“I guess you could say he was effectively wild around the zone,” said Duffy. “Like he’d miss big, he’d miss small, and he’d be in there. It forced a lot of guys to chase pitches. He’s a sneaky pitcher, he’s good.” The wild part was no joke either as Bount hit no less than five Dogs and came very close to ejection in the process.
McCray’s first replacement, Nick Blount (1-2) took the loss on just a third of an inning as he allowed three runs on one hit with two walks and no strikeouts.
Stratton got off to a strong start with three scoreless innings, aided by a double-play to end the second. And he was pitching with a lead after the first turn when with Connors and Duffy in two-out scoring positions DH Russ Sneed got a seeing-eye single that the UT shortstop literally waved at. McCray had to strand a pair in both the second and third innings to stay close.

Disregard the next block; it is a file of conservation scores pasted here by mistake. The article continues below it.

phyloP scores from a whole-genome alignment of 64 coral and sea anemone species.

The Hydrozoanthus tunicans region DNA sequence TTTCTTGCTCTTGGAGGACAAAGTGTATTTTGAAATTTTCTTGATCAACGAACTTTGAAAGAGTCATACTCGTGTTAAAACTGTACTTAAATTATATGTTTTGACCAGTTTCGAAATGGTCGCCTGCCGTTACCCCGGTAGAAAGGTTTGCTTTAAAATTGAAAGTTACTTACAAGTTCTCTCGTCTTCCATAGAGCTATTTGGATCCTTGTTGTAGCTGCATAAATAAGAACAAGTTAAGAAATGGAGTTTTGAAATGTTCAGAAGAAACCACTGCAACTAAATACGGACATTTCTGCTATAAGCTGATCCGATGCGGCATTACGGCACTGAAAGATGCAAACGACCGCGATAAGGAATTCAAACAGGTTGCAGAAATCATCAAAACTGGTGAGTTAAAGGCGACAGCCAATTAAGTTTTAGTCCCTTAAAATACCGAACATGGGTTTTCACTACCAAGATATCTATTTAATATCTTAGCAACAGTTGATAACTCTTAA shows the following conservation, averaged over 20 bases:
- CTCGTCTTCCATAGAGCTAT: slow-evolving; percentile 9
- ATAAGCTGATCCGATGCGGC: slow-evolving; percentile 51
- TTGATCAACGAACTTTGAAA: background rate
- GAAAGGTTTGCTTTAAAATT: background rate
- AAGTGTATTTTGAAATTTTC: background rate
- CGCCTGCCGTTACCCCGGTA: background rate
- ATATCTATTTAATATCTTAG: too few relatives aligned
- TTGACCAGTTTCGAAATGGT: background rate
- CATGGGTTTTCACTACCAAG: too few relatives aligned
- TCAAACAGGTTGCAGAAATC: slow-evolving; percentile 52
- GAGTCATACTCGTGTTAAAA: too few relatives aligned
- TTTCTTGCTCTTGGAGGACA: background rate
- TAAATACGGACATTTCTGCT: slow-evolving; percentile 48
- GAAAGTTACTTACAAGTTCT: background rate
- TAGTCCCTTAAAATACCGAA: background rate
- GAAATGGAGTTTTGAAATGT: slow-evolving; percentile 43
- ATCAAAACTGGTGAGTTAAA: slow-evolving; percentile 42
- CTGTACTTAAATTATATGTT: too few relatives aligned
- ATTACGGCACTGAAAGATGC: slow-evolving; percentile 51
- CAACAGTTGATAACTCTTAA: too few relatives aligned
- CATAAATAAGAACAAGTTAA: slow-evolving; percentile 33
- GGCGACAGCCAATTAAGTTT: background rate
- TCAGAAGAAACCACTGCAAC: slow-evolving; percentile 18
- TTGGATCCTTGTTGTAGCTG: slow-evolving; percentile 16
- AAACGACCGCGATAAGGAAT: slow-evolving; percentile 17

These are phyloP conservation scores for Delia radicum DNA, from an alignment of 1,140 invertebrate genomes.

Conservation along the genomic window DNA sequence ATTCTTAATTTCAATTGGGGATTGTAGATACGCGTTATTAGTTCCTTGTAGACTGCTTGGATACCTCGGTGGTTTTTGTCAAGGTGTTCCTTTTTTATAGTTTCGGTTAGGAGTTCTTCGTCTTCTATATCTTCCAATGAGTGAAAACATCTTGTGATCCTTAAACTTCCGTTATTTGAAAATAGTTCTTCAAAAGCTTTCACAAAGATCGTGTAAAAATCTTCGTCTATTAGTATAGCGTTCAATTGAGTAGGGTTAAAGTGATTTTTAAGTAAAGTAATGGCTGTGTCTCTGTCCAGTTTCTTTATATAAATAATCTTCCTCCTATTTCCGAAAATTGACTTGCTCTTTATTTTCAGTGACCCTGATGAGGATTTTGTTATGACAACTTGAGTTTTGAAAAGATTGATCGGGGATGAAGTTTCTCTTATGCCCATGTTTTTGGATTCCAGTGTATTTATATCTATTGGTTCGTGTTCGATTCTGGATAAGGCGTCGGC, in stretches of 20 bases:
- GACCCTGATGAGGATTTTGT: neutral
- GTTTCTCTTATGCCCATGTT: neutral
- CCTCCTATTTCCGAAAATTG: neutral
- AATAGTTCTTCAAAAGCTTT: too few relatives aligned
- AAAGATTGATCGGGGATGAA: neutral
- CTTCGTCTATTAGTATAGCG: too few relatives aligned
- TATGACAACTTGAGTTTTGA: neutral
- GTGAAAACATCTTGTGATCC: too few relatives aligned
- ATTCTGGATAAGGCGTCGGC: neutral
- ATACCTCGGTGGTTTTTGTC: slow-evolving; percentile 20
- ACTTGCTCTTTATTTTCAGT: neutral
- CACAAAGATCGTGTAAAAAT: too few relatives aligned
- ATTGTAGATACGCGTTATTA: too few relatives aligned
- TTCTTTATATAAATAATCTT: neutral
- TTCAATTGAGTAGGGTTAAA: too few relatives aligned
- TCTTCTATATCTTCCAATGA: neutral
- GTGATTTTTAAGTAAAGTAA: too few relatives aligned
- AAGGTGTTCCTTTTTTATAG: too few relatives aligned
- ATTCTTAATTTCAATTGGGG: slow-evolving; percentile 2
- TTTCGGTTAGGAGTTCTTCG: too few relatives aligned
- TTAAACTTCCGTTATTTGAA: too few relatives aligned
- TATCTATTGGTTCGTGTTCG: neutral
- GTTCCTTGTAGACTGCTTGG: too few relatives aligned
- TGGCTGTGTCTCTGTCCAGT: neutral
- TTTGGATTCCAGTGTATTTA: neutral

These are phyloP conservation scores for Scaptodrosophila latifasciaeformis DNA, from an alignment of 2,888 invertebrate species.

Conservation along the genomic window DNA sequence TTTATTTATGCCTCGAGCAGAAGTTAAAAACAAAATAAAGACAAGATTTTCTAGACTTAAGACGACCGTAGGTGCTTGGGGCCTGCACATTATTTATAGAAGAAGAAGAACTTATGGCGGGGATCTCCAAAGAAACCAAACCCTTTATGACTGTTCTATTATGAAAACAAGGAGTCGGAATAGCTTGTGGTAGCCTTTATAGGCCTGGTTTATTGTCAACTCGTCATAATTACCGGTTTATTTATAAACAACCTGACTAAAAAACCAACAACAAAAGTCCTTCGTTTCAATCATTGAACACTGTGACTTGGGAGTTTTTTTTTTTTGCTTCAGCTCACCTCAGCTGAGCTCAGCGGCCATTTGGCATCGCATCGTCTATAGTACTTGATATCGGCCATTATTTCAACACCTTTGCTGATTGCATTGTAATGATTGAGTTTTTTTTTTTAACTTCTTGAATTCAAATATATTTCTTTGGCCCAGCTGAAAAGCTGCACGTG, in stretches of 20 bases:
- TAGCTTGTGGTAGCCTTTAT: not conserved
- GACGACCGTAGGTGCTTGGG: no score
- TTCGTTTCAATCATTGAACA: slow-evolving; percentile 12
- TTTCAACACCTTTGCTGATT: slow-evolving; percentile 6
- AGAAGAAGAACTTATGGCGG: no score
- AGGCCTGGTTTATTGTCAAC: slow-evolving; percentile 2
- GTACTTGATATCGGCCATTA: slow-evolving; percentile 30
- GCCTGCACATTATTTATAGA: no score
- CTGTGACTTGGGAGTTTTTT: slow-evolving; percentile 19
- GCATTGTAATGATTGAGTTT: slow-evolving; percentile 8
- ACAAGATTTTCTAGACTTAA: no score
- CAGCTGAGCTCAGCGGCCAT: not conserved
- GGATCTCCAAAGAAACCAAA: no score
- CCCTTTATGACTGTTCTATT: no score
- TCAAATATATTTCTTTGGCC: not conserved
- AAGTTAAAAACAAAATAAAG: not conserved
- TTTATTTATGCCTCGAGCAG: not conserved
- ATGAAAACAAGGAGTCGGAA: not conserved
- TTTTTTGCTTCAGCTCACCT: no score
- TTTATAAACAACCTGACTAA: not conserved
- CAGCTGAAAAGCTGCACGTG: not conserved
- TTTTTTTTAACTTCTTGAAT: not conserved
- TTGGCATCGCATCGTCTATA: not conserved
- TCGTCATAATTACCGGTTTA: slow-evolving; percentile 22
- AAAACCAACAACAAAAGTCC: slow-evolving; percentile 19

Stratton could have kept the shutout going through four had not Josh Liles outrun a double-play. Charley Thurber was able to swing with two outs and while 3B Nick Vickerson got to a grounder on the line he forced a tough throw that Powers couldn’t field. Liles was able to come all the way around for the first Volunteer score. And in the fifth Blake Forsythe tied things up with a first-pitch home run.